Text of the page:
According to research firm ComScore's February Device Essentials study, 71 percent of iPhone users in the U.S. leverage both cellular and Wi-Fi networks compared to 32 percent of Android users. The numbers are skewed even more toward Wi-Fi in the U.K. where the share of iOS and Android users utilizing both types of connections comes in at 87 percent and 57 percent, respectively.
Offering some explanation as to why the data varies between the two nations, ComScore's President of Operator and Mobile Solutions Serge Matta said that, "in the U.K., the scarcity of unlimited data plans and higher incidence of smartphone pre-paid contracts with a pay-as-you-go data model likely contributes to data offloading among users wanting to economize their mobile usage."
He goes on to say that the lack of high speed 4G networks like those in the U.S. might be forcing U.K. users to move to Wi-Fi connections. Matta notes, however, that U.S. users may see a shift toward Wi-Fi as so-called "unlimited" plans fall to the wayside. AT&T recently announced that it would be throttling the speed of grandfathered-in "unlimited data" plans when a user crosses a 3GB threshold.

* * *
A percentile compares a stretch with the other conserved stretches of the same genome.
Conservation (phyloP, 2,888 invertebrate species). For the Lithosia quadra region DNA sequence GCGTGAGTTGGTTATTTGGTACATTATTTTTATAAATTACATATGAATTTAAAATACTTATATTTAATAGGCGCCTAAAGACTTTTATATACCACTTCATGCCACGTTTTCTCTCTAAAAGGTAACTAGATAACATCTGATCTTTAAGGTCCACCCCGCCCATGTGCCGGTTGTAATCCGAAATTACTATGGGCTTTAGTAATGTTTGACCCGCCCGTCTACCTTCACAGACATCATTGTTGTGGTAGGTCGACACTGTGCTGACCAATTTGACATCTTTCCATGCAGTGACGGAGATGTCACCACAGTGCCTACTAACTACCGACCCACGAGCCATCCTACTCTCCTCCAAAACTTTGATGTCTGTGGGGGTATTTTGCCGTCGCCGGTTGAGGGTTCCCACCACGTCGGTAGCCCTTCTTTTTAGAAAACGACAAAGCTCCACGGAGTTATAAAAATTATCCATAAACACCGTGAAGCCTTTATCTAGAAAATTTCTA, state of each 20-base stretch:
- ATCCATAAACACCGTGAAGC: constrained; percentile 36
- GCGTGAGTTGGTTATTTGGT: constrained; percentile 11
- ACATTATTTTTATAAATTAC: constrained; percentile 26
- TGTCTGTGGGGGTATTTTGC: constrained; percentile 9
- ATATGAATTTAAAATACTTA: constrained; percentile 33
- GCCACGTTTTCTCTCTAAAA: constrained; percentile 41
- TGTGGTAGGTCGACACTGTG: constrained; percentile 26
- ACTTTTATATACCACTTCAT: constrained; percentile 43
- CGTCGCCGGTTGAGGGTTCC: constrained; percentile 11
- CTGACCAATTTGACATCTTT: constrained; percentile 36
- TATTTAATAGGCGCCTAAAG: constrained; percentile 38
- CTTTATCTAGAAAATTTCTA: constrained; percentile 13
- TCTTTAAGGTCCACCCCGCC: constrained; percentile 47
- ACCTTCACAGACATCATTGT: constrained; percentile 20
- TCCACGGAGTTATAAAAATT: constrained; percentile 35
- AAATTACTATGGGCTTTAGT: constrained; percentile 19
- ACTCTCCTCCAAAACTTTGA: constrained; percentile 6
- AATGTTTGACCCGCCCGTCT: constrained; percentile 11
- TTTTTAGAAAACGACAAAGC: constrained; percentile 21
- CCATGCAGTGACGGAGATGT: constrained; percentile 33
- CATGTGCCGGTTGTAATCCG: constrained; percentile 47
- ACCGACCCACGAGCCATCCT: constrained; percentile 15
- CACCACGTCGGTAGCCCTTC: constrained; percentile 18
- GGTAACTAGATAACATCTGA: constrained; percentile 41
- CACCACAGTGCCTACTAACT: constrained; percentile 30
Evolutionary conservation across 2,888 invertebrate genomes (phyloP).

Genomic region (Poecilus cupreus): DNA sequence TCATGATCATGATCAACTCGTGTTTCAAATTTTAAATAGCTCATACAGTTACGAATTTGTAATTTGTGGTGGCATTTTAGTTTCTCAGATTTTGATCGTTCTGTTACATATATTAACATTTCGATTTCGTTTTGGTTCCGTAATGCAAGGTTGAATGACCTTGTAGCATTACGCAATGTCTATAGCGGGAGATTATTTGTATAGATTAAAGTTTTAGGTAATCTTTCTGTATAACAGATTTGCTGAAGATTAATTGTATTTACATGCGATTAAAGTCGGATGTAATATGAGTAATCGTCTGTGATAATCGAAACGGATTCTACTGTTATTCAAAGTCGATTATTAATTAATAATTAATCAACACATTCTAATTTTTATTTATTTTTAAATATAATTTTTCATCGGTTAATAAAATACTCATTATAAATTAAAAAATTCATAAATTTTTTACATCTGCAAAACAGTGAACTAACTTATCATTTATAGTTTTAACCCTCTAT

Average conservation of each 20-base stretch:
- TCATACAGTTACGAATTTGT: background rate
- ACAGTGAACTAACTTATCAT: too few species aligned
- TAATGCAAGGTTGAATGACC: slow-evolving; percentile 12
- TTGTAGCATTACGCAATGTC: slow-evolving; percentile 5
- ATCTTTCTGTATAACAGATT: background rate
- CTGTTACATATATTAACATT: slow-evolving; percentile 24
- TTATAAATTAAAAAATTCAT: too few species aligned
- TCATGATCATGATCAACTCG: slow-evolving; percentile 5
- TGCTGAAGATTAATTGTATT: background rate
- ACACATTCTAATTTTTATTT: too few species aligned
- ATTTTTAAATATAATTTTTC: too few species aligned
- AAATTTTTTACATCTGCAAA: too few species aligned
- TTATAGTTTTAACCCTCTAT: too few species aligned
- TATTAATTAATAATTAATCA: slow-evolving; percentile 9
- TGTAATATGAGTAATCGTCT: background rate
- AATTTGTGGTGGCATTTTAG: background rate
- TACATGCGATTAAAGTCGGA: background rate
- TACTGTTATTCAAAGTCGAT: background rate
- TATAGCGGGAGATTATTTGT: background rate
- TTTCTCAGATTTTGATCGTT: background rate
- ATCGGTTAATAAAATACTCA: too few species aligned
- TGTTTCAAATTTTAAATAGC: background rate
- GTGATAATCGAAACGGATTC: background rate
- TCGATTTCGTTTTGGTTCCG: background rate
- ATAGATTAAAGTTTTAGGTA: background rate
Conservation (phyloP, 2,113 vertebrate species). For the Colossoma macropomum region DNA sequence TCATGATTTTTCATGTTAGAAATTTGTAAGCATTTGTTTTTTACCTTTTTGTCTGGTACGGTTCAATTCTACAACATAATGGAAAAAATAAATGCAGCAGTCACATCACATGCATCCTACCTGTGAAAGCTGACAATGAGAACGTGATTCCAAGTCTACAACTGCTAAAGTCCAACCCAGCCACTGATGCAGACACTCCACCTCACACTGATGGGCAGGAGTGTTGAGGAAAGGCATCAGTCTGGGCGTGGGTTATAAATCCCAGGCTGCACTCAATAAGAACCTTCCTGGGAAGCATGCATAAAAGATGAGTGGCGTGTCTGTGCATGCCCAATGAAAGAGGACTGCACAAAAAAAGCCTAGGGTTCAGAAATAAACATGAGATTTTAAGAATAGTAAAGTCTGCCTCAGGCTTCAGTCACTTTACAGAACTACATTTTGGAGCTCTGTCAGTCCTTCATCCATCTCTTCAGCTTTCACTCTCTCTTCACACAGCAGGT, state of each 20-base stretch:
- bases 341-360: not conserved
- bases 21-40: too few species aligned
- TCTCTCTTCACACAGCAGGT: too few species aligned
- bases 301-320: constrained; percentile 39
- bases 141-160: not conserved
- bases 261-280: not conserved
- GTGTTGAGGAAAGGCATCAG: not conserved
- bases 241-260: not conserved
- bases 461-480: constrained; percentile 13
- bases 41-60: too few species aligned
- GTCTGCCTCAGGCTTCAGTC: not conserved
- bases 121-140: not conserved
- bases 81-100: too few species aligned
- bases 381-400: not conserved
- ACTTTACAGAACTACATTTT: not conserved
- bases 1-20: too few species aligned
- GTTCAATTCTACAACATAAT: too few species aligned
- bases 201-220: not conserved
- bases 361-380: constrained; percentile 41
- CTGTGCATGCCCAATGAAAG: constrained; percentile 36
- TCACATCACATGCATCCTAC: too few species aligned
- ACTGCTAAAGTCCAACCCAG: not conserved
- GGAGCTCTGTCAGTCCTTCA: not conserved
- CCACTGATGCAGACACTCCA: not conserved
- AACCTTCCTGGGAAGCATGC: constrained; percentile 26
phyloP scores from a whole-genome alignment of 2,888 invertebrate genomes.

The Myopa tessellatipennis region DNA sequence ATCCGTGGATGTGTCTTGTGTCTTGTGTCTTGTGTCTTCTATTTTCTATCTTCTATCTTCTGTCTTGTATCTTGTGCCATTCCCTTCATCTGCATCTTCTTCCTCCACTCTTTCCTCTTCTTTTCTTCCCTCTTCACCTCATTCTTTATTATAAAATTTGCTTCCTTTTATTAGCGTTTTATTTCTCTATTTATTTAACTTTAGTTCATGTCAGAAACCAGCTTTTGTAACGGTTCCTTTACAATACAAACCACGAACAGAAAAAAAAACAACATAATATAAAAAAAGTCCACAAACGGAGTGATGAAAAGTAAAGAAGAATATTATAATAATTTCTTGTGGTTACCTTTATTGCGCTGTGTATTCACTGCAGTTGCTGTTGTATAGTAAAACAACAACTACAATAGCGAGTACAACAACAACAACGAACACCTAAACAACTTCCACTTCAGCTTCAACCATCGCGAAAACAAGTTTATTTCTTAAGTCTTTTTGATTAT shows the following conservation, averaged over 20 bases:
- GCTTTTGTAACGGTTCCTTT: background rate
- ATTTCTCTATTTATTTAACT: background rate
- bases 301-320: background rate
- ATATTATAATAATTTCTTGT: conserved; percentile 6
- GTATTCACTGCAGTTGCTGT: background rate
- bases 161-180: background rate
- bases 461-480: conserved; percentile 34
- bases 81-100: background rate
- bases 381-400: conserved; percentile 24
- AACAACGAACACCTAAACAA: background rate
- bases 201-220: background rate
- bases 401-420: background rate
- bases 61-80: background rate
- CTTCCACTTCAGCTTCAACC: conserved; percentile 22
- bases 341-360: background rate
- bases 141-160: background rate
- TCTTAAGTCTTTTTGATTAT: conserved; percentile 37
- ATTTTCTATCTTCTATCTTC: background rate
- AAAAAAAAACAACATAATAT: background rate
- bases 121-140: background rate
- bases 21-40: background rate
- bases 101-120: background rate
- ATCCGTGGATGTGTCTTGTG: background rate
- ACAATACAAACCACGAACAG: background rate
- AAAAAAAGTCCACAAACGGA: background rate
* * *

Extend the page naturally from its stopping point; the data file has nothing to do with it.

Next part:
Breaking down the findings by carrier, iPhone owners on AT&T's network used Wi-Fi more than any other U.S. carrier because the telecom has both a larger share of Apple's handset as well as the nation's largest hotspot network. In the U.K., In the U.K., handsets on Vodafone, Telefonica and Orange networks were found to use Wi-Fi more than those on other U.K. operators' networks.